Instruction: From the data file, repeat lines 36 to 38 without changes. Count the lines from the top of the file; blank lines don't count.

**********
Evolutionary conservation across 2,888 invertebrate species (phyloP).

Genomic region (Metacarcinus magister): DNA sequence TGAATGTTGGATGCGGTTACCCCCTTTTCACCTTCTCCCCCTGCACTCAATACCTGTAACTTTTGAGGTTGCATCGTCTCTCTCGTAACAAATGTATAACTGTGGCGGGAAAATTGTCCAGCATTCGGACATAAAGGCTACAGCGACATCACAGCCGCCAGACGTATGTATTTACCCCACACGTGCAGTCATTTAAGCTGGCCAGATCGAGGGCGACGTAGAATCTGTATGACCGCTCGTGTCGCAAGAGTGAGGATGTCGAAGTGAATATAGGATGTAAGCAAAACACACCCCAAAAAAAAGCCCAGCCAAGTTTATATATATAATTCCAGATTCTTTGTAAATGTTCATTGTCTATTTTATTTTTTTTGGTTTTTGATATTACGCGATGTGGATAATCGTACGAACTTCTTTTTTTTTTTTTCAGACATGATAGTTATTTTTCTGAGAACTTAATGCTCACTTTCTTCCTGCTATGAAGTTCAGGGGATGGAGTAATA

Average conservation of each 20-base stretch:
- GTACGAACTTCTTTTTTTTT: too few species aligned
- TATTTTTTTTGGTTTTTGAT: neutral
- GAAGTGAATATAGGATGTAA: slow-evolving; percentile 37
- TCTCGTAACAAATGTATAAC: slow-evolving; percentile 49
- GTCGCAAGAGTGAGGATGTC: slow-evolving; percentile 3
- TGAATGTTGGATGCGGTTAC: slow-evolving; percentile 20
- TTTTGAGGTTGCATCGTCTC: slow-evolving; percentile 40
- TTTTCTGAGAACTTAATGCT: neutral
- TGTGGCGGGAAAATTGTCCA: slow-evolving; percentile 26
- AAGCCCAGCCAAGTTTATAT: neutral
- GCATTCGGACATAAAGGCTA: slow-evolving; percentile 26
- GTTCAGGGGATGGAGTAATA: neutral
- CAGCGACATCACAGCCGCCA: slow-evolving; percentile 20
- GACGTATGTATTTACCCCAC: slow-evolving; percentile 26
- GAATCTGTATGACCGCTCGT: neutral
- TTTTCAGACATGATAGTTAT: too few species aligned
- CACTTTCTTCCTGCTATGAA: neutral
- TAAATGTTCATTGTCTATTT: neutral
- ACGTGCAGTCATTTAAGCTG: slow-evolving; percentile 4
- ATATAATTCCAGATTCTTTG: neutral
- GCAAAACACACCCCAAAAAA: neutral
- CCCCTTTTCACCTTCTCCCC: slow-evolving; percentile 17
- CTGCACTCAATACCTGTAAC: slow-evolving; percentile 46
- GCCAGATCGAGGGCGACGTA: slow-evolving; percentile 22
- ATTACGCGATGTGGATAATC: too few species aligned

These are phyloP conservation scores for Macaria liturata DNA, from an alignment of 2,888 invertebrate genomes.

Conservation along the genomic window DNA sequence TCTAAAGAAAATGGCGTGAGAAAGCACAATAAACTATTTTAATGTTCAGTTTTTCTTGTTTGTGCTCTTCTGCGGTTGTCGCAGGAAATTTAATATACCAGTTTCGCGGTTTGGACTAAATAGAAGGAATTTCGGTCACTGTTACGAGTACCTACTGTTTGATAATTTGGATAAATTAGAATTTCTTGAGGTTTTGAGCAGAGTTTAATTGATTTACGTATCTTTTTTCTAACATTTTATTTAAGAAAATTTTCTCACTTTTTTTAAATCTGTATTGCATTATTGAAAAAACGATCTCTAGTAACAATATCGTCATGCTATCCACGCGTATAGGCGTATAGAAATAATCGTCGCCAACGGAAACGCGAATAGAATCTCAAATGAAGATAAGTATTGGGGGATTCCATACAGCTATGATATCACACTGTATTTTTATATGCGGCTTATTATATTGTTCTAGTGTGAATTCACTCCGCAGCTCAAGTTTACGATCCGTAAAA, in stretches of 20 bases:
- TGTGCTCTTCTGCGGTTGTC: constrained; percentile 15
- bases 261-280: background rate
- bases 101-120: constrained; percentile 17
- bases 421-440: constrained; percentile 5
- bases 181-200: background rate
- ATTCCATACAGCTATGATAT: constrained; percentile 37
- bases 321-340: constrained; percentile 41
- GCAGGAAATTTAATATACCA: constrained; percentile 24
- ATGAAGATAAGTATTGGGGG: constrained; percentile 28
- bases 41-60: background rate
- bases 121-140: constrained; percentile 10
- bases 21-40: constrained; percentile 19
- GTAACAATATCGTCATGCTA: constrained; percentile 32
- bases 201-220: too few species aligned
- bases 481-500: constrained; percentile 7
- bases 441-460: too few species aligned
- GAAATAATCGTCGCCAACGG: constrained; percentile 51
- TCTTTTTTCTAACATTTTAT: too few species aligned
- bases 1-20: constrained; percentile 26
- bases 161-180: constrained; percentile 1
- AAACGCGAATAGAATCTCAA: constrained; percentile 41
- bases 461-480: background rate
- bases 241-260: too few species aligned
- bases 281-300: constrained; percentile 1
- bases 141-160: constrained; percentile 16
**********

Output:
- ATTCCATACAGCTATGATAT: constrained; percentile 37
- bases 321-340: constrained; percentile 41
- GCAGGAAATTTAATATACCA: constrained; percentile 24